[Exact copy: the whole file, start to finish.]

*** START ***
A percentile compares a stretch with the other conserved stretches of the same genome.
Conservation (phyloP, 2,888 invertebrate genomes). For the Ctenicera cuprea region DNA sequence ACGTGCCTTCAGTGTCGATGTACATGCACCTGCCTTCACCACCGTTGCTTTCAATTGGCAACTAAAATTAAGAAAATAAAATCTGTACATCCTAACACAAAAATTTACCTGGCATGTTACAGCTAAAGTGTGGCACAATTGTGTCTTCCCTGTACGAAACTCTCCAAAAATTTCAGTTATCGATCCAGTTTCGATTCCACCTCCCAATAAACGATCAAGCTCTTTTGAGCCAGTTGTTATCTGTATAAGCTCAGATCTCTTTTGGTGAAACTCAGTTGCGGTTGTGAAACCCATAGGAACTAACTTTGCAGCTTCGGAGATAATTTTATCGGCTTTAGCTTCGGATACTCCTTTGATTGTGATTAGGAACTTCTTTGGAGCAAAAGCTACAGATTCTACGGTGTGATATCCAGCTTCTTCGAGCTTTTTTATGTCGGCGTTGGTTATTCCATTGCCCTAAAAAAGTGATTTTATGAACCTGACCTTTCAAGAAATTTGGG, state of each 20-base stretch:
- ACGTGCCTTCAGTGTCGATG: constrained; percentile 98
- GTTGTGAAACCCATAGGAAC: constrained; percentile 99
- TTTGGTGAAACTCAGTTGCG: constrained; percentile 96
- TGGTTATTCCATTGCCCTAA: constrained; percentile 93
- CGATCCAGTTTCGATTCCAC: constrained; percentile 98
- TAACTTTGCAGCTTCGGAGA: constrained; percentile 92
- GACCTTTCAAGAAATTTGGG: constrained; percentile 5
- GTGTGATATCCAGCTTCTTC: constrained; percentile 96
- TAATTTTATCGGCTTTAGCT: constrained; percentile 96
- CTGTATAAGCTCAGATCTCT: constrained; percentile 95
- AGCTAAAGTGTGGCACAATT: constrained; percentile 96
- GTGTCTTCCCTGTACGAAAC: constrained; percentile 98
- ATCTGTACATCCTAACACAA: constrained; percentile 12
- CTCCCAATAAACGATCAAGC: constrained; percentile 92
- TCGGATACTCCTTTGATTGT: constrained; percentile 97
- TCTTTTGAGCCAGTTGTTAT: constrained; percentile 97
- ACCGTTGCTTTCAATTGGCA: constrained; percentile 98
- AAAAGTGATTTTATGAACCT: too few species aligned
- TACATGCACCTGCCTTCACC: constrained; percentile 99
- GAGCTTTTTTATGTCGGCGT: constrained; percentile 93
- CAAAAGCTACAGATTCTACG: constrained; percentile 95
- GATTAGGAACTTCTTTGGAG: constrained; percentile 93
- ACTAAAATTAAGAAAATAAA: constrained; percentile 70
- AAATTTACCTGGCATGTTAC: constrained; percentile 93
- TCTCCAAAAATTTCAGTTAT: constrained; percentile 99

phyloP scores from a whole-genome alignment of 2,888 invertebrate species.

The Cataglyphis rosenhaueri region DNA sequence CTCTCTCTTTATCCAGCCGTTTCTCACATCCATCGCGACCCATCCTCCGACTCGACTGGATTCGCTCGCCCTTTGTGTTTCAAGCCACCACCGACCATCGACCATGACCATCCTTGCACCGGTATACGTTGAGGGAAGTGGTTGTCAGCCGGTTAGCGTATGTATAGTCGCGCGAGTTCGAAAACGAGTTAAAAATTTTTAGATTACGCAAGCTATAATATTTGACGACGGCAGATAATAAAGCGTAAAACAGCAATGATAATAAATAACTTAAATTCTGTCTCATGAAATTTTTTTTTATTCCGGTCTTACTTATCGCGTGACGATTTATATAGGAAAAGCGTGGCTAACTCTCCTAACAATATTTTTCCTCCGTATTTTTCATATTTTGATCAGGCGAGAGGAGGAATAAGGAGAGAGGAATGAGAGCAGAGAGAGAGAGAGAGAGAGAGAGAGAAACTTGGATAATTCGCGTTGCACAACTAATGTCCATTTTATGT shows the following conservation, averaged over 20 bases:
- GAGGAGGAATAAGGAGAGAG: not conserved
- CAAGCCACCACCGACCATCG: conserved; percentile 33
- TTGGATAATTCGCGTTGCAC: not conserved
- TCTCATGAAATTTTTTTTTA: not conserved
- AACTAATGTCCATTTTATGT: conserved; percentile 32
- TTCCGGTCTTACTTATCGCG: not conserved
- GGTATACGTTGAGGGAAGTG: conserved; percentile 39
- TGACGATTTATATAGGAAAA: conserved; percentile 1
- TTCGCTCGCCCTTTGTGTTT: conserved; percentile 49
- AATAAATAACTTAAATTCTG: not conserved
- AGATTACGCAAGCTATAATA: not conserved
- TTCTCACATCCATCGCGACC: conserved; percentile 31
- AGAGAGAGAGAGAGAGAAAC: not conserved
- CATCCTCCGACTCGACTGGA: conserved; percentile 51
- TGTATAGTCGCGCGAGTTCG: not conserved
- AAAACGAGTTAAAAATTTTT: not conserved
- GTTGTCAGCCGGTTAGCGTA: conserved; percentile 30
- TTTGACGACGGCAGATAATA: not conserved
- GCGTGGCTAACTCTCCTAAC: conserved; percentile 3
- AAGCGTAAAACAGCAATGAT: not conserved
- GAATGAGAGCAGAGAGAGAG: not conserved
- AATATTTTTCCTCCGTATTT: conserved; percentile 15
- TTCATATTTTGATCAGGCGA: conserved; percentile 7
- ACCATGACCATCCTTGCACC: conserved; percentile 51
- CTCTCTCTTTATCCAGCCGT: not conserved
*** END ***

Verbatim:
A percentile compares a stretch with the other conserved stretches of the same genome.
Conservation (phyloP, 2,888 invertebrate genomes). For the Ctenicera cuprea region DNA sequence ACGTGCCTTCAGTGTCGATGTACATGCACCTGCCTTCACCACCGTTGCTTTCAATTGGCAACTAAAATTAAGAAAATAAAATCTGTACATCCTAACACAAAAATTTACCTGGCATGTTACAGCTAAAGTGTGGCACAATTGTGTCTTCCCTGTACGAAACTCTCCAAAAATTTCAGTTATCGATCCAGTTTCGATTCCACCTCCCAATAAACGATCAAGCTCTTTTGAGCCAGTTGTTATCTGTATAAGCTCAGATCTCTTTTGGTGAAACTCAGTTGCGGTTGTGAAACCCATAGGAACTAACTTTGCAGCTTCGGAGATAATTTTATCGGCTTTAGCTTCGGATACTCCTTTGATTGTGATTAGGAACTTCTTTGGAGCAAAAGCTACAGATTCTACGGTGTGATATCCAGCTTCTTCGAGCTTTTTTATGTCGGCGTTGGTTATTCCATTGCCCTAAAAAAGTGATTTTATGAACCTGACCTTTCAAGAAATTTGGG, state of each 20-base stretch:
- ACGTGCCTTCAGTGTCGATG: constrained; percentile 98
- GTTGTGAAACCCATAGGAAC: constrained; percentile 99
- TTTGGTGAAACTCAGTTGCG: constrained; percentile 96
- TGGTTATTCCATTGCCCTAA: constrained; percentile 93
- CGATCCAGTTTCGATTCCAC: constrained; percentile 98
- TAACTTTGCAGCTTCGGAGA: constrained; percentile 92
- GACCTTTCAAGAAATTTGGG: constrained; percentile 5
- GTGTGATATCCAGCTTCTTC: constrained; percentile 96
- TAATTTTATCGGCTTTAGCT: constrained; percentile 96
- CTGTATAAGCTCAGATCTCT: constrained; percentile 95
- AGCTAAAGTGTGGCACAATT: constrained; percentile 96
- GTGTCTTCCCTGTACGAAAC: constrained; percentile 98
- ATCTGTACATCCTAACACAA: constrained; percentile 12
- CTCCCAATAAACGATCAAGC: constrained; percentile 92
- TCGGATACTCCTTTGATTGT: constrained; percentile 97
- TCTTTTGAGCCAGTTGTTAT: constrained; percentile 97
- ACCGTTGCTTTCAATTGGCA: constrained; percentile 98
- AAAAGTGATTTTATGAACCT: too few species aligned
- TACATGCACCTGCCTTCACC: constrained; percentile 99
- GAGCTTTTTTATGTCGGCGT: constrained; percentile 93
- CAAAAGCTACAGATTCTACG: constrained; percentile 95
- GATTAGGAACTTCTTTGGAG: constrained; percentile 93
- ACTAAAATTAAGAAAATAAA: constrained; percentile 70
- AAATTTACCTGGCATGTTAC: constrained; percentile 93
- TCTCCAAAAATTTCAGTTAT: constrained; percentile 99

phyloP scores from a whole-genome alignment of 2,888 invertebrate species.

The Cataglyphis rosenhaueri region DNA sequence CTCTCTCTTTATCCAGCCGTTTCTCACATCCATCGCGACCCATCCTCCGACTCGACTGGATTCGCTCGCCCTTTGTGTTTCAAGCCACCACCGACCATCGACCATGACCATCCTTGCACCGGTATACGTTGAGGGAAGTGGTTGTCAGCCGGTTAGCGTATGTATAGTCGCGCGAGTTCGAAAACGAGTTAAAAATTTTTAGATTACGCAAGCTATAATATTTGACGACGGCAGATAATAAAGCGTAAAACAGCAATGATAATAAATAACTTAAATTCTGTCTCATGAAATTTTTTTTTATTCCGGTCTTACTTATCGCGTGACGATTTATATAGGAAAAGCGTGGCTAACTCTCCTAACAATATTTTTCCTCCGTATTTTTCATATTTTGATCAGGCGAGAGGAGGAATAAGGAGAGAGGAATGAGAGCAGAGAGAGAGAGAGAGAGAGAGAGAGAAACTTGGATAATTCGCGTTGCACAACTAATGTCCATTTTATGT shows the following conservation, averaged over 20 bases:
- GAGGAGGAATAAGGAGAGAG: not conserved
- CAAGCCACCACCGACCATCG: conserved; percentile 33
- TTGGATAATTCGCGTTGCAC: not conserved
- TCTCATGAAATTTTTTTTTA: not conserved
- AACTAATGTCCATTTTATGT: conserved; percentile 32
- TTCCGGTCTTACTTATCGCG: not conserved
- GGTATACGTTGAGGGAAGTG: conserved; percentile 39
- TGACGATTTATATAGGAAAA: conserved; percentile 1
- TTCGCTCGCCCTTTGTGTTT: conserved; percentile 49
- AATAAATAACTTAAATTCTG: not conserved
- AGATTACGCAAGCTATAATA: not conserved
- TTCTCACATCCATCGCGACC: conserved; percentile 31
- AGAGAGAGAGAGAGAGAAAC: not conserved
- CATCCTCCGACTCGACTGGA: conserved; percentile 51
- TGTATAGTCGCGCGAGTTCG: not conserved
- AAAACGAGTTAAAAATTTTT: not conserved
- GTTGTCAGCCGGTTAGCGTA: conserved; percentile 30
- TTTGACGACGGCAGATAATA: not conserved
- GCGTGGCTAACTCTCCTAAC: conserved; percentile 3
- AAGCGTAAAACAGCAATGAT: not conserved
- GAATGAGAGCAGAGAGAGAG: not conserved
- AATATTTTTCCTCCGTATTT: conserved; percentile 15
- TTCATATTTTGATCAGGCGA: conserved; percentile 7
- ACCATGACCATCCTTGCACC: conserved; percentile 51
- CTCTCTCTTTATCCAGCCGT: not conserved